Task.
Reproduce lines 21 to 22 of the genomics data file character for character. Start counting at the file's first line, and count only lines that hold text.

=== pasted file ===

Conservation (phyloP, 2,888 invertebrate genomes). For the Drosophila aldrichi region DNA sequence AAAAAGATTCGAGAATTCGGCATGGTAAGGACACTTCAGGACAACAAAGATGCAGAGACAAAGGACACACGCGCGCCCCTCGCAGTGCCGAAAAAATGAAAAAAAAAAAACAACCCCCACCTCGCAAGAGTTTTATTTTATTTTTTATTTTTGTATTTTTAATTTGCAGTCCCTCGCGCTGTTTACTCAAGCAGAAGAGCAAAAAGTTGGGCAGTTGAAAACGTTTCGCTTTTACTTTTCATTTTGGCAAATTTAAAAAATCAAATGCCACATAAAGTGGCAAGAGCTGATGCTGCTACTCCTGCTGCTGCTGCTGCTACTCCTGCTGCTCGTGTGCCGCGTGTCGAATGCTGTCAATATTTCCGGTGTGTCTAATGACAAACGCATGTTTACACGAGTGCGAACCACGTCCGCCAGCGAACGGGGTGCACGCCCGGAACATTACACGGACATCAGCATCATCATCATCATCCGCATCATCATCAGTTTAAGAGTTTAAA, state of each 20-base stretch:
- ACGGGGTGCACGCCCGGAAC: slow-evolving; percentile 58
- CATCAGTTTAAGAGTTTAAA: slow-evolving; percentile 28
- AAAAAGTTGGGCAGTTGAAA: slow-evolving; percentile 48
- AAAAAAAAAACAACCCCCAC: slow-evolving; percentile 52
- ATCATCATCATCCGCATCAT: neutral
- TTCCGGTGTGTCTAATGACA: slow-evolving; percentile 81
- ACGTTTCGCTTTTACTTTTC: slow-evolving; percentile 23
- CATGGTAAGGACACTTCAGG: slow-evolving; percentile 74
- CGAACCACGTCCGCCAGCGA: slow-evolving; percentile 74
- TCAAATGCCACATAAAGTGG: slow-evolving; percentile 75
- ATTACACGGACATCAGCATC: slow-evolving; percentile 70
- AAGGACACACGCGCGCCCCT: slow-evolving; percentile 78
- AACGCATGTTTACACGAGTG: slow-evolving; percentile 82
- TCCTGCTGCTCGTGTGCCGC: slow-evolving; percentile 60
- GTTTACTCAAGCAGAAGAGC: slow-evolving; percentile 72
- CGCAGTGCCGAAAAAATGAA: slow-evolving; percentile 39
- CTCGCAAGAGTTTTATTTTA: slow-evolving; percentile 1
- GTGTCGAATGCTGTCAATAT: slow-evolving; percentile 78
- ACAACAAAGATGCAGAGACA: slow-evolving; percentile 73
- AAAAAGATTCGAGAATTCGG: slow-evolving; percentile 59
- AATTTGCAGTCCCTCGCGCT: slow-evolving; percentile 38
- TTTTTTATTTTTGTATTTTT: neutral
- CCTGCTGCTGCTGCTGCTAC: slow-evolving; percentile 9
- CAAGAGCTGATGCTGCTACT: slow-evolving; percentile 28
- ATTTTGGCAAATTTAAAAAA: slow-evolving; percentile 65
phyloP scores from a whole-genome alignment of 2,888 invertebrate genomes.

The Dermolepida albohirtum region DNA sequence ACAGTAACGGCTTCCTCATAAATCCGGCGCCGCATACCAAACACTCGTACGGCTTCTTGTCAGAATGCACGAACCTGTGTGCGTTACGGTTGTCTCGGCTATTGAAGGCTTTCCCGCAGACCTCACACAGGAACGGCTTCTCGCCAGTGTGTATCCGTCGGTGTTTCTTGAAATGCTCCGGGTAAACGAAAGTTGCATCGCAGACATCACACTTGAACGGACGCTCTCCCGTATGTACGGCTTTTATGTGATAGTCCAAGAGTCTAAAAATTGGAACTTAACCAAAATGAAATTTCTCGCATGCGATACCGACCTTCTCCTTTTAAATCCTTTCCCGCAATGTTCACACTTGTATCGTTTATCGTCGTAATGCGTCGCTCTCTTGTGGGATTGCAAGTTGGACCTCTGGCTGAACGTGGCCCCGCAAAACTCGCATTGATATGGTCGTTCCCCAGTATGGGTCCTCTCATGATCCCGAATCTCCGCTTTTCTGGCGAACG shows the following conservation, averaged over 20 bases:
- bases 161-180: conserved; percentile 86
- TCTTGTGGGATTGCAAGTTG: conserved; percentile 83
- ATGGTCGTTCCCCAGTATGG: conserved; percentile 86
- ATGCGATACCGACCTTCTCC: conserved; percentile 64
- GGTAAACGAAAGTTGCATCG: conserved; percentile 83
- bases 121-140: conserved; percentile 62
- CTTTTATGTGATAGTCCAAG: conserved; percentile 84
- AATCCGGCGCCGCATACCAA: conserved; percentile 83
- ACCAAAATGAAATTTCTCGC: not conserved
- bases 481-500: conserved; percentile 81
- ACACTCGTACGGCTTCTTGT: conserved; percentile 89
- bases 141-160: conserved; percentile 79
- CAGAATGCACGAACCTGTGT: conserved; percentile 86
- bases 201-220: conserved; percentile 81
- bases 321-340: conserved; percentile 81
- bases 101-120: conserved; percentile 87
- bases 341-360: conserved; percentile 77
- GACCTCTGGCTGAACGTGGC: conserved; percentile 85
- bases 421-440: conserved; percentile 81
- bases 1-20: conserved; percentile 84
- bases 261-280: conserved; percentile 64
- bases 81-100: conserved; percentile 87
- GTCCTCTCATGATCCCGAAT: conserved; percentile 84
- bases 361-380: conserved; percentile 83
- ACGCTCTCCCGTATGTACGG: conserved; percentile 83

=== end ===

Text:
- AAAAAGATTCGAGAATTCGG: slow-evolving; percentile 59
- AATTTGCAGTCCCTCGCGCT: slow-evolving; percentile 38